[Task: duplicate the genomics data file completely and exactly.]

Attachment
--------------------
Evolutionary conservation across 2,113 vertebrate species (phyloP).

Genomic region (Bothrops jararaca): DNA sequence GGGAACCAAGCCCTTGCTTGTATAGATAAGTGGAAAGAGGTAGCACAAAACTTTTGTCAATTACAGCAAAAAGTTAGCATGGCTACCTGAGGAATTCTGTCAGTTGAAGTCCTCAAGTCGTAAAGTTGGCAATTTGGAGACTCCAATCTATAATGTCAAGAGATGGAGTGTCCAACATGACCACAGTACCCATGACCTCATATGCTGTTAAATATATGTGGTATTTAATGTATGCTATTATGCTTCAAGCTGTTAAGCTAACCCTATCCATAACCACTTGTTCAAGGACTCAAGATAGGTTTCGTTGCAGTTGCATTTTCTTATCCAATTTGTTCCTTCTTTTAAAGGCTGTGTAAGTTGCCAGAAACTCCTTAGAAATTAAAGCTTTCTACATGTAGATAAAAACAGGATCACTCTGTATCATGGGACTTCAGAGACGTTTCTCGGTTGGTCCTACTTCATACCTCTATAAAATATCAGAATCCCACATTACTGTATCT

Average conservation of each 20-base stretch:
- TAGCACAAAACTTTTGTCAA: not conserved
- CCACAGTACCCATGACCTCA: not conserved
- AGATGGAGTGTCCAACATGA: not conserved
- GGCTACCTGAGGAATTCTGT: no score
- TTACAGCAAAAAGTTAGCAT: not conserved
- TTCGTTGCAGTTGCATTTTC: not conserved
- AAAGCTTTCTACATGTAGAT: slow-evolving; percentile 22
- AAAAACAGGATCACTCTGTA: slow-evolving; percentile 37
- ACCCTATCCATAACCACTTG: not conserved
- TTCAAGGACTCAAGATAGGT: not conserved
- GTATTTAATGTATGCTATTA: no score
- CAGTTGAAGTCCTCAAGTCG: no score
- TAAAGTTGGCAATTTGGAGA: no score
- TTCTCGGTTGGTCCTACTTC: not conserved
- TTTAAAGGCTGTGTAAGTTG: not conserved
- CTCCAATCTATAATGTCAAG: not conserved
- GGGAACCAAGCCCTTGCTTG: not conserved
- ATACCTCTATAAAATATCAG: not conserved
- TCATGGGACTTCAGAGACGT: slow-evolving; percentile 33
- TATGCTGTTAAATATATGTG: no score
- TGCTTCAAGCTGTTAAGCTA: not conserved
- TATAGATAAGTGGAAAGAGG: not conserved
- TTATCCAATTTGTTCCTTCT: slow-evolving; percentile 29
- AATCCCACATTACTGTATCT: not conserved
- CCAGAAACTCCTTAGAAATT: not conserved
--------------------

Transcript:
Evolutionary conservation across 2,113 vertebrate species (phyloP).

Genomic region (Bothrops jararaca): DNA sequence GGGAACCAAGCCCTTGCTTGTATAGATAAGTGGAAAGAGGTAGCACAAAACTTTTGTCAATTACAGCAAAAAGTTAGCATGGCTACCTGAGGAATTCTGTCAGTTGAAGTCCTCAAGTCGTAAAGTTGGCAATTTGGAGACTCCAATCTATAATGTCAAGAGATGGAGTGTCCAACATGACCACAGTACCCATGACCTCATATGCTGTTAAATATATGTGGTATTTAATGTATGCTATTATGCTTCAAGCTGTTAAGCTAACCCTATCCATAACCACTTGTTCAAGGACTCAAGATAGGTTTCGTTGCAGTTGCATTTTCTTATCCAATTTGTTCCTTCTTTTAAAGGCTGTGTAAGTTGCCAGAAACTCCTTAGAAATTAAAGCTTTCTACATGTAGATAAAAACAGGATCACTCTGTATCATGGGACTTCAGAGACGTTTCTCGGTTGGTCCTACTTCATACCTCTATAAAATATCAGAATCCCACATTACTGTATCT

Average conservation of each 20-base stretch:
- TAGCACAAAACTTTTGTCAA: not conserved
- CCACAGTACCCATGACCTCA: not conserved
- AGATGGAGTGTCCAACATGA: not conserved
- GGCTACCTGAGGAATTCTGT: no score
- TTACAGCAAAAAGTTAGCAT: not conserved
- TTCGTTGCAGTTGCATTTTC: not conserved
- AAAGCTTTCTACATGTAGAT: slow-evolving; percentile 22
- AAAAACAGGATCACTCTGTA: slow-evolving; percentile 37
- ACCCTATCCATAACCACTTG: not conserved
- TTCAAGGACTCAAGATAGGT: not conserved
- GTATTTAATGTATGCTATTA: no score
- CAGTTGAAGTCCTCAAGTCG: no score
- TAAAGTTGGCAATTTGGAGA: no score
- TTCTCGGTTGGTCCTACTTC: not conserved
- TTTAAAGGCTGTGTAAGTTG: not conserved
- CTCCAATCTATAATGTCAAG: not conserved
- GGGAACCAAGCCCTTGCTTG: not conserved
- ATACCTCTATAAAATATCAG: not conserved
- TCATGGGACTTCAGAGACGT: slow-evolving; percentile 33
- TATGCTGTTAAATATATGTG: no score
- TGCTTCAAGCTGTTAAGCTA: not conserved
- TATAGATAAGTGGAAAGAGG: not conserved
- TTATCCAATTTGTTCCTTCT: slow-evolving; percentile 29
- AATCCCACATTACTGTATCT: not conserved
- CCAGAAACTCCTTAGAAATT: not conserved